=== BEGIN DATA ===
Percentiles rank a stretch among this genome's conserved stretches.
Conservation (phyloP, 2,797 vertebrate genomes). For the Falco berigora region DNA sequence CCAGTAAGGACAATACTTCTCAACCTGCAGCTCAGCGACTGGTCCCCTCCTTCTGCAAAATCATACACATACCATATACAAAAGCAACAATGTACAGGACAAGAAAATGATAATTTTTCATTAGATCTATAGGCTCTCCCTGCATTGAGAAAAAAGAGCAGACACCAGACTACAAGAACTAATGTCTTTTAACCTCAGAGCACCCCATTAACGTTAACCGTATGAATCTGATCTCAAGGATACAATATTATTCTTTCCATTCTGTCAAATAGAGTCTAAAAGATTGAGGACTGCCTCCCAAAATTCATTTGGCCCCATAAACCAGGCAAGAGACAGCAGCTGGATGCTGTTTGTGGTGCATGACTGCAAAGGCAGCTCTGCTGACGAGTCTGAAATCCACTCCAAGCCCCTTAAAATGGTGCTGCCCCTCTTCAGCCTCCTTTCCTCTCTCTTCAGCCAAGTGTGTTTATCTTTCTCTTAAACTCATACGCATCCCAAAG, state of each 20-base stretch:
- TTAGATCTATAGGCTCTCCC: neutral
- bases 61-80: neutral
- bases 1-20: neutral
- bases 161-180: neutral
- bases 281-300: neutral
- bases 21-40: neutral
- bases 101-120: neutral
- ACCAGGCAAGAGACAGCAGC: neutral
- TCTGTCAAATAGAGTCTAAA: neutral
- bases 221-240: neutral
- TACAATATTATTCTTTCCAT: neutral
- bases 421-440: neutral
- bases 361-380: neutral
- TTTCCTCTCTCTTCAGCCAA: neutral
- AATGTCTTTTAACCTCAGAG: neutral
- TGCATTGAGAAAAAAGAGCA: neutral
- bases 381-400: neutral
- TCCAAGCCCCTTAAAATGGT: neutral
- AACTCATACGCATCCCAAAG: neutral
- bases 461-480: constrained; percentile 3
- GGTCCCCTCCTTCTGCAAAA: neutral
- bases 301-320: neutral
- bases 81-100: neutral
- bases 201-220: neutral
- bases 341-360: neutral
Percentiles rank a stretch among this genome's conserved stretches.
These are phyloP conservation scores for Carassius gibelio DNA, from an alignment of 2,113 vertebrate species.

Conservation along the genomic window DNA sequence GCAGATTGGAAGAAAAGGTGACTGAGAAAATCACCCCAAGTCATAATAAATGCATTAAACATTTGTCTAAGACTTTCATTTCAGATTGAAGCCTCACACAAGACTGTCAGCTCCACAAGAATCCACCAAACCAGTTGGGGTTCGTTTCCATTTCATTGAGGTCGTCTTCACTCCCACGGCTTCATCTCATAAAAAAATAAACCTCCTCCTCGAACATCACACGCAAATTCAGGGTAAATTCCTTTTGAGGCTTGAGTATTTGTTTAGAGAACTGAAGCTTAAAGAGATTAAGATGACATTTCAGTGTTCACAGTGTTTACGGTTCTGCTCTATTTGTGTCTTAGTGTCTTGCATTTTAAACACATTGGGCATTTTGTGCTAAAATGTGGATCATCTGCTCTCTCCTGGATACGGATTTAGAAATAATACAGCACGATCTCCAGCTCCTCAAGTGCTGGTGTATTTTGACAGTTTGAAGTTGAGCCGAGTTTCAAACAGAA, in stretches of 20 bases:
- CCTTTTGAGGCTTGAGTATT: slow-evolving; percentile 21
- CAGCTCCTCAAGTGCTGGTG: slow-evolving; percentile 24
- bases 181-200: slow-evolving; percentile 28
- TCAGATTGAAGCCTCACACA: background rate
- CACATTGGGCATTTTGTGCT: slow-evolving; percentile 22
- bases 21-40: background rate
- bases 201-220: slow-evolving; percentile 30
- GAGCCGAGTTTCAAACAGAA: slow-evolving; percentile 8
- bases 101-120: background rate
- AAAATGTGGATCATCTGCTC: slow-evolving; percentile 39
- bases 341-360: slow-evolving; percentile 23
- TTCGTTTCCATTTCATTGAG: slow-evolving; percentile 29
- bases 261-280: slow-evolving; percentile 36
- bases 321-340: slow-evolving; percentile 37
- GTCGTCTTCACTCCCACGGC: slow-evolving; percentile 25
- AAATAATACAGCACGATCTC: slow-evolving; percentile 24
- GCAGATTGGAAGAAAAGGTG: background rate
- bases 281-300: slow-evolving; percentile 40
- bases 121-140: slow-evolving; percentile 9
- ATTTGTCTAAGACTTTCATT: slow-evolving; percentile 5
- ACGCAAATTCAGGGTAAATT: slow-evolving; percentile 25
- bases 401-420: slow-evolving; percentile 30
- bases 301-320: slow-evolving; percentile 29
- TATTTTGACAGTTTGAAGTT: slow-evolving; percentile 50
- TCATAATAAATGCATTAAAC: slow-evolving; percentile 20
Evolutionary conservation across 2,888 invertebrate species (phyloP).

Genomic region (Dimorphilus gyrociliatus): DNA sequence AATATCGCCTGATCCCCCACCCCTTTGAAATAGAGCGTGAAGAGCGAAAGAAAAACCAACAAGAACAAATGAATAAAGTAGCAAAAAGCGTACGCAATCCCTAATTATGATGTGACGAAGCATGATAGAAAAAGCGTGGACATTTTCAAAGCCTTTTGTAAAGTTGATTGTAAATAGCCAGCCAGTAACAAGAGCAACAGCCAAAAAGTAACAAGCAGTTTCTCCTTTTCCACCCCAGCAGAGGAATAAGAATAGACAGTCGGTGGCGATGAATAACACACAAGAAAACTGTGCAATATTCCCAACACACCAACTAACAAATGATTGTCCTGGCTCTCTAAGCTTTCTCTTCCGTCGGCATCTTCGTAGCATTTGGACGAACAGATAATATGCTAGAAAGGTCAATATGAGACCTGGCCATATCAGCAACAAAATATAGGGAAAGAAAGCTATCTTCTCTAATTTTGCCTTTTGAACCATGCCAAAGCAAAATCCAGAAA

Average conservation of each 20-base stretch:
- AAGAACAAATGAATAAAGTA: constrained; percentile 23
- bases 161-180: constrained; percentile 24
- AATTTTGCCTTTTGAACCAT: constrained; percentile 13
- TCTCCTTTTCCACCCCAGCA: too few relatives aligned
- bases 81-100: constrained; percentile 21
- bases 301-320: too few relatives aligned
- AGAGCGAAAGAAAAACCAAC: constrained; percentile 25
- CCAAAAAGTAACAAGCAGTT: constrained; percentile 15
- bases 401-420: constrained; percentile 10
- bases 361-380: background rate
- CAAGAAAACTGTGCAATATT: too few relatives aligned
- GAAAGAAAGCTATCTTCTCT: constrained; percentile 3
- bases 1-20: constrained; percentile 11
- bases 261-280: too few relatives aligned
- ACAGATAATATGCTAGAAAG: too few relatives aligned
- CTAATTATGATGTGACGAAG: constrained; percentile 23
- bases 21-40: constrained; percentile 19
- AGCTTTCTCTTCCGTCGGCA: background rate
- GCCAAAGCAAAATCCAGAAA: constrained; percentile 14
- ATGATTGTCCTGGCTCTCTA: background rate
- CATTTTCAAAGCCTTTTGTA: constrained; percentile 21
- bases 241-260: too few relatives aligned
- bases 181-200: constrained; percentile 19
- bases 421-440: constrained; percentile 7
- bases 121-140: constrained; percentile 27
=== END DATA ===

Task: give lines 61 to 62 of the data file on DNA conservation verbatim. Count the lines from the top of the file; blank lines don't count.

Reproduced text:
- AATTTTGCCTTTTGAACCAT: constrained; percentile 13
- TCTCCTTTTCCACCCCAGCA: too few relatives aligned